One advantage of living in the South Bay is the wide range of markets and ethnic grocery stores. I love to shop at these grocery stores and check out their variety of products. Recently, I learned how to make Korean pancakes from one of the food sampling stands in a local Korean grocery store. Since then, I’ve been making them quite often for my family as a breakfast dish, snack, or even an evening meal. It is a great dish to include in your repertoire since it is relative easy to make and loaded with vegetables.
The Korean pancake, or pajeon, is a very popular Korean savory dish. If you have never had one before, I highly encourage you try it at one of the local Korean restaurants. Similar to a frittata or okonomiyaki (Japanese pancake), this dish is a one-pot dish that is quick and easy to make. It is definitely one of my go-to recipes when I can’t think of anything to make for dinner. The traditional Korean pancake consists of mostly scallions, chives, sliced carrots, and zucchini. Some elaborate ones contain a seafood mix, but you can add just about anything you want into the batter. Some other ideas include kimchi, shredded purple potatoes, corn, asparagus slices, and/or chopped vegetables.
The following Korean pancake is intended to give your immunity a boost during the flu season. The carrots, onion, and scallions in the recipe are loaded with antioxidants that help repair damaged cells. The mushrooms help increase the production of white blood cells to fight germs. I hope you enjoy this simple and easy recipe that not only strengthens your immune system, but also increases your vegetable intake while using up the leftovers in the refrigerator.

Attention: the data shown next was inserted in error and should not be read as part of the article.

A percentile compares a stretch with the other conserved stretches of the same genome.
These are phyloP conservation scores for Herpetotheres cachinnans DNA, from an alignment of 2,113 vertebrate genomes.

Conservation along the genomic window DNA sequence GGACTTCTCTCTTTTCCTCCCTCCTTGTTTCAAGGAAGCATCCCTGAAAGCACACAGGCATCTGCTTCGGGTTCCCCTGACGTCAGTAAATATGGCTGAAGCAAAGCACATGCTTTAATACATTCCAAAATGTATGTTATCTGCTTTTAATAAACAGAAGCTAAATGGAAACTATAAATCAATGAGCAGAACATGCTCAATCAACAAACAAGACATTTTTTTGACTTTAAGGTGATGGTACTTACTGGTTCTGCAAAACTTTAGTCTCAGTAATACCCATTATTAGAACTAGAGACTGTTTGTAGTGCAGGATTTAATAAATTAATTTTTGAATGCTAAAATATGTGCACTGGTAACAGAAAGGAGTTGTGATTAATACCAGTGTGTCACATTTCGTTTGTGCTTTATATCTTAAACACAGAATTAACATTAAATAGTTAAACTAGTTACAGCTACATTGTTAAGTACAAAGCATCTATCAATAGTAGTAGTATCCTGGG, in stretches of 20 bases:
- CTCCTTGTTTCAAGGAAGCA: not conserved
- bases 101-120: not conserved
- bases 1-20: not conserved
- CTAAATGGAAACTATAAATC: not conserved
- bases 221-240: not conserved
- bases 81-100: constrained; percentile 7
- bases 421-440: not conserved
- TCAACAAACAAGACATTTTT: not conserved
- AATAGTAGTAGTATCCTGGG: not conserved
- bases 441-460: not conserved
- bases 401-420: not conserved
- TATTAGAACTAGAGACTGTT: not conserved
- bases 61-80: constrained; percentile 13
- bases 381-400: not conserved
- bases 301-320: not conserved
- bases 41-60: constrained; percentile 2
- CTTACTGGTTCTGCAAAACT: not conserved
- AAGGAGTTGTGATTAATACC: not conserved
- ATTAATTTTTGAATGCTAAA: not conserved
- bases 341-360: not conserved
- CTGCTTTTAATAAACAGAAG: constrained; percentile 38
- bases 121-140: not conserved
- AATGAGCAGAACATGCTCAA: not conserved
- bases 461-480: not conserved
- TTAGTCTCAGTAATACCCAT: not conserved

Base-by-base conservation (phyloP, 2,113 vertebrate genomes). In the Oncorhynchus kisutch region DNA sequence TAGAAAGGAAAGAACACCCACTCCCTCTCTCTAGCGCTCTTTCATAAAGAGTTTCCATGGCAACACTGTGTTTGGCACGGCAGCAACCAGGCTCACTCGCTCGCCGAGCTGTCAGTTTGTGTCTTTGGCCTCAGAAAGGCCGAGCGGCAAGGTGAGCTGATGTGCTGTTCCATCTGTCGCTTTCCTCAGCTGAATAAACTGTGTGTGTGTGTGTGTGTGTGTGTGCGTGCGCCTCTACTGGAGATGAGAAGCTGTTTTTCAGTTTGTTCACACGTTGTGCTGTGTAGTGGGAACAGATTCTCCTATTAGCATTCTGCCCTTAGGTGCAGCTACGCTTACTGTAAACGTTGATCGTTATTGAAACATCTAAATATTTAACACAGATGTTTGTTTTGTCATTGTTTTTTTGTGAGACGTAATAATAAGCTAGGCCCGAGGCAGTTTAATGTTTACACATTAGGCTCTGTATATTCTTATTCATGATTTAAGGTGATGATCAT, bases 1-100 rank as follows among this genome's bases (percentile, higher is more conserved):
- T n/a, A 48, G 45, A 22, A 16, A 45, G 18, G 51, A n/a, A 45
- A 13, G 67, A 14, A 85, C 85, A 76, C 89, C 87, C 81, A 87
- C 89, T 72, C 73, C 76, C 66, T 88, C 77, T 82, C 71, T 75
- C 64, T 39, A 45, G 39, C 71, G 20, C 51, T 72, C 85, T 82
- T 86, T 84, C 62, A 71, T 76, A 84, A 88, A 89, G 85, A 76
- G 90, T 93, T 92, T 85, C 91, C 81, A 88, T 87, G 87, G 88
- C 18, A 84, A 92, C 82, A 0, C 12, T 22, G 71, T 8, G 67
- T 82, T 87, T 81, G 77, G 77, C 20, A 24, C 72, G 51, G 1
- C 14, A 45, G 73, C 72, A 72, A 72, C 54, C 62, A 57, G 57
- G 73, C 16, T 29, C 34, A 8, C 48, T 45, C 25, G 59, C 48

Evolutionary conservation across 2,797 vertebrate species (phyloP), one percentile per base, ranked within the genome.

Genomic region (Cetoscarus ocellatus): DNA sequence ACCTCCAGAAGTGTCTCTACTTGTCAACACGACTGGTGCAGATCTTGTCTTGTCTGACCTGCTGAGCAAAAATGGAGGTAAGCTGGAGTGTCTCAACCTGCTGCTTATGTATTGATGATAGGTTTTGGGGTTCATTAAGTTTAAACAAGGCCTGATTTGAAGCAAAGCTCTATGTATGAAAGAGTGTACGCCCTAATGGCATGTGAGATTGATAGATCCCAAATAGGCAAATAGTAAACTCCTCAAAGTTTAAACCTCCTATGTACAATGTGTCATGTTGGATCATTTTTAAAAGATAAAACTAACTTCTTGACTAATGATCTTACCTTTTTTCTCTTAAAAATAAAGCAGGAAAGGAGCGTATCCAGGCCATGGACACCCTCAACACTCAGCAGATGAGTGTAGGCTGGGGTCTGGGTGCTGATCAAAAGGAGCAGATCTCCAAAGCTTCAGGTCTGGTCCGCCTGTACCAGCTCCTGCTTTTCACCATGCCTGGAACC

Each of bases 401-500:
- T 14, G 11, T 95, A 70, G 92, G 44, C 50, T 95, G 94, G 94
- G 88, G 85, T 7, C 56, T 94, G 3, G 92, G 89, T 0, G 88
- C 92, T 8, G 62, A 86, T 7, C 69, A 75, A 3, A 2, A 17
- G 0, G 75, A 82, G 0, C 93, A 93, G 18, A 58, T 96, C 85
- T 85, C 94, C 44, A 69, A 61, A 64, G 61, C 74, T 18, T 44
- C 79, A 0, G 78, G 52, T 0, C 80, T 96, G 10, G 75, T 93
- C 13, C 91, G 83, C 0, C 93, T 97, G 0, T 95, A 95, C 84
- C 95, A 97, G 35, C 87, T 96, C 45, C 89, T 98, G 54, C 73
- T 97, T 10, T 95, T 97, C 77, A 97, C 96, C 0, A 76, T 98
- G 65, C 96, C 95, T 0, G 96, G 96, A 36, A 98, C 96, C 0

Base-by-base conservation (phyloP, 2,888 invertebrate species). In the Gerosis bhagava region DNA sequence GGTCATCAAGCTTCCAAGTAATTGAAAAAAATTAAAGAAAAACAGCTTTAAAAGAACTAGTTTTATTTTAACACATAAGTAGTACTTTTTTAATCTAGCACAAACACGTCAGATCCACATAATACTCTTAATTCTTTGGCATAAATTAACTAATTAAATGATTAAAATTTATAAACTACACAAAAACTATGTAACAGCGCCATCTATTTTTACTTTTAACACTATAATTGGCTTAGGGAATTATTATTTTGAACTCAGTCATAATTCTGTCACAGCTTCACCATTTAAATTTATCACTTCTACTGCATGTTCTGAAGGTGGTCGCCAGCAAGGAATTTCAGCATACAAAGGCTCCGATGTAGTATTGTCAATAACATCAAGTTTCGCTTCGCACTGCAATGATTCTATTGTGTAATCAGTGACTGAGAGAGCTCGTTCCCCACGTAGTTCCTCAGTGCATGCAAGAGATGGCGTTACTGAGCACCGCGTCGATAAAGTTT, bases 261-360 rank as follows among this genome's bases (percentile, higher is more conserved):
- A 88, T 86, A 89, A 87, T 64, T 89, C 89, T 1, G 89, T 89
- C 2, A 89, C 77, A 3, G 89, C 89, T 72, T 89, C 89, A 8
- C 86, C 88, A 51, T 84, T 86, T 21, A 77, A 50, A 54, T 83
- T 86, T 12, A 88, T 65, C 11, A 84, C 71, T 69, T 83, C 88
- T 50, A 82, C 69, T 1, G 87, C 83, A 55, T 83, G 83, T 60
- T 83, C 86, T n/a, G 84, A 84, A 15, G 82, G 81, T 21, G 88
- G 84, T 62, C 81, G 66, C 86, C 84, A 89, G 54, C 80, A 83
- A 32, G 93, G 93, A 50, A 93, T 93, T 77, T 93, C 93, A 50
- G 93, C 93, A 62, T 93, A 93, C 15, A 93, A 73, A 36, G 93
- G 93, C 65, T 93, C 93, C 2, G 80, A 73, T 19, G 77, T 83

1/2 cup all-purpose flour
2/3 cup (125ml) ice-cold water
¼ teaspoon salt
1/8 teaspoon pepper
4 scallions, chopped into 3” lengths
½ medium onion, finely shopped
1 small carrot, shredded
1 pkg (0.44 lb) king oyster mushrooms, shredded. (you can use other kinds like shimeji, shitake or sliced white mushroom)
1 large or extra-large egg, lightly beaten (optional)
To make the batter, stir together flour, water, salt, and pepper in a medium bowl. Set aside
Heat 2 tablespoons canola oil in a large non-stick skillet under medium high heat. Stir in green onion and chopped onion for about 1 minute. Mix in the rest of the vegetables and cook for about a minute or two.
Transfer the partially cooked vegetable mixture back to the batter. Mix well.
Pour the vegetable batter back to the skillet and spread it like a large pancake. Cook for about 2 minutes under medium heat.
When the pancake is about 70% done, pour the beaten egg on the top and then swirl the pan to even out the egg. Cook for another minute or until the egg is almost set.
Using a wide spatula, flip the pancake and cook for another minute or two. If you think the pancake will fall apart, you can slide it onto a large dinner plate first and flip it that way.
Slide the pancake onto a cutting board then cool to room temperature. Cut into 6-8 wedges. Serve with a dipping sauce if desired by mixing 3 parts soy sauce with 2 parts rice vinegar and a few drops of sesame oil and a little bit of brown sugar.
Note: Many Korean grocery stores sell Korean pancake mix, which contains rice flour and baking powder. It is intended to give the pancake a more glutinous texture. If you like this kind of texture, substitute all-purpose flour with the “frying mix” found in your local Korean store. You may also choose to experiment with whole-wheat flour or buckwheat flour to increase your consumption of whole grains. ER